What is nature-based infrastructure?
The term nature-based infrastructure (NBI) is used to describe areas or systems that harness nature to provide infrastructure services for people, the economy, and the environment. This includes:
- Naturally occurring ecosystems, such as forests, mangroves, wetlands, and grasslands.
- Hybrid infrastructure combining engineered or “grey” structures with nature-based solutions, such as rain gardens, green roofs, sustainable urban drainage systems, and porous pavements.
Why should we invest in NBI?
Building with nature offers us a more sustainable alternative to engineered (grey) infrastructure. Its regenerative characteristics make it more efficient, less carbon-intensive, and less expensive to manage and maintain. It offers long-term value for money.
What is more, NBI provides a wide range of additional social and environmental benefits—from preserving biodiversity and sequestering carbon to creating jobs and improving citizens’ well-being. It can also play a key role in helping communities adapt to climate change by alleviating the effects of extreme weather events such as floods, droughts, and storms.
How can NBI contribute to sustainable development?
Infrastructure provides public assets and services that are essential for human and economic well-being, such as roads, schools, hospitals, and sanitation facilities. As such, expanding and upgrading these assets will play an important part in fulfilling the UN’s sustainable development goals. Ensuring that new infrastructure is cost-effective, environmentally friendly, and resilient to changing climates is key to addressing future challenges as well as today’s demands.
Who is behind the NBI Global Resource Centre?
The MAVA Foundation, a philanthropic organization working to conserve biodiversity for the benefit of people and nature, has partnered with the Global Environment Facility (GEF), the largest multilateral trust fund aimed at tackling our planet’s most pressing environmental problems, to fund the NBI Global Resource Centre. GEF support comes from its Special Climate Change Fund.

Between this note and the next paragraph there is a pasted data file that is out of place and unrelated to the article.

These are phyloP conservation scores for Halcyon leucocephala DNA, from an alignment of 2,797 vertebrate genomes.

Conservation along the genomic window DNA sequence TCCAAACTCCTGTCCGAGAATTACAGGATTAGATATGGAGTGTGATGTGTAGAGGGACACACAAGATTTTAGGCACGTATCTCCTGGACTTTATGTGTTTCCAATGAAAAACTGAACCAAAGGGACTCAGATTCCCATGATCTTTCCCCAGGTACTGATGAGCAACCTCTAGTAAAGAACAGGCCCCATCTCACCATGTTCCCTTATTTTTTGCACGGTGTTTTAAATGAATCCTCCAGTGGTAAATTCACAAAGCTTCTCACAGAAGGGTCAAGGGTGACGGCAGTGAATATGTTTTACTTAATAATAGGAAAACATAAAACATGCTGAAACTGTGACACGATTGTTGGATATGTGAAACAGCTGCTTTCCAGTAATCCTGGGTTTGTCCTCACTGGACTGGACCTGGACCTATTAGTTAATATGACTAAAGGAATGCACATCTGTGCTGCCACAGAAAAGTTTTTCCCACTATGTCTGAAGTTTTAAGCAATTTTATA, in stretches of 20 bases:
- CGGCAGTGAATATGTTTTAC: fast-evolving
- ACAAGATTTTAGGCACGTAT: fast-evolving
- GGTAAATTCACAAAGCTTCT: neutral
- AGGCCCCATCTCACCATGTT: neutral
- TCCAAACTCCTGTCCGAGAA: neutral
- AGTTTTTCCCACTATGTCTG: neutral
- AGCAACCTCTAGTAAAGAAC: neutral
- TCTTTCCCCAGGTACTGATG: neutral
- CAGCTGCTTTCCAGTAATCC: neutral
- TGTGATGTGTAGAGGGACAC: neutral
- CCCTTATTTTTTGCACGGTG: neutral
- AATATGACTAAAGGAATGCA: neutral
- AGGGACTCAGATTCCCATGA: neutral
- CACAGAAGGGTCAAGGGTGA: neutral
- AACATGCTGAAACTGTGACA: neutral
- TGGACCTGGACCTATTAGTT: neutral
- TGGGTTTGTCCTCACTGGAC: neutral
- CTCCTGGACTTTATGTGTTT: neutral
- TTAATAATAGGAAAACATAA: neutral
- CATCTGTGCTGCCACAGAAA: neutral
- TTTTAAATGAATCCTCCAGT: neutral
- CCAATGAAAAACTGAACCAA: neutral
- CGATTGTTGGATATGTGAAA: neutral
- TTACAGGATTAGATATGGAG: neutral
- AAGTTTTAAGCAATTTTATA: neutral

The project is implemented by the United Nations Industrial Development Organization (UNIDO) and executed by the International Institute for Sustainable Development (IISD).
Who can benefit from the NBI Global Resource Centre?
The NBI Global Resource Centre helps investors, governments, and infrastructure project developers to understand the full scope of costs and benefits associated with NBI projects. This approach is based on the premise that investing in nature will lead to better climate adaptation, healthier ecosystems, and more cost-effective infrastructure solutions for all. We seek to improve the track record of NBI to deliver infrastructure services.
The Methodology Used by the NBI Global Resource Centre
What is a Sustainable Asset Valuation (SAVi)?
The NBI Global Resource Centre draws on a methodology called the Sustainable Asset Valuation (SAVi) tool. SAVi is a simulation methodology used to calculate the financial value of NBI projects. It uses three core methods—systems thinking, system dynamics simulation, and project finance modelling—to determine the long-term costs of a given project.
SAVi assigns a dollar value to:
- The ecosystem services delivered by a project, as well as their direct and indirect co-benefits.
- The financial performance of the ecosystem services under different climate change scenarios, with climate data derived from the Copernicus Climate Data Store.
- The capital and operating costs of grey infrastructure required to provide the same level of services.
We work directly with clients to provide customized valuations to inform infrastructure decision-making.
What is systems thinking?
Systems thinking is about understanding how the different parts of a system are interconnected. It is a qualitative approach that forms the basis for the other methodologies used by the NBI Global Resource Centre. Systems thinking helps us to predict the outcome of decisions across sectors and actors, in different places, and over time.
We can use systems thinking to understand the impacts of NBI projects. Restoring a forest, for example, would influence the global climate (by storing carbon), support local livelihoods (by providing wood), and foster climate adaptation (by reducing flood risks), among other things.
What is system dynamics?
System dynamics is a quantitative methodology. It uses numbers and equations to model the links between the parts of a system. With system dynamics, we can integrate social, economic, and environmental indicators in a single analysis. This helps us to calculate the impacts of infrastructure projects on different economic sectors, people, and the environment. System dynamics allows us to look at both short- and long-term developments.
For example, system dynamics allows us to calculate the dollar value of avoided flood damages after reforestation, or we can model how many tonnes of carbon a reforestation project would store.
The central tool for system dynamics modelling is the causal loop diagram (CLD).
What is project finance modelling?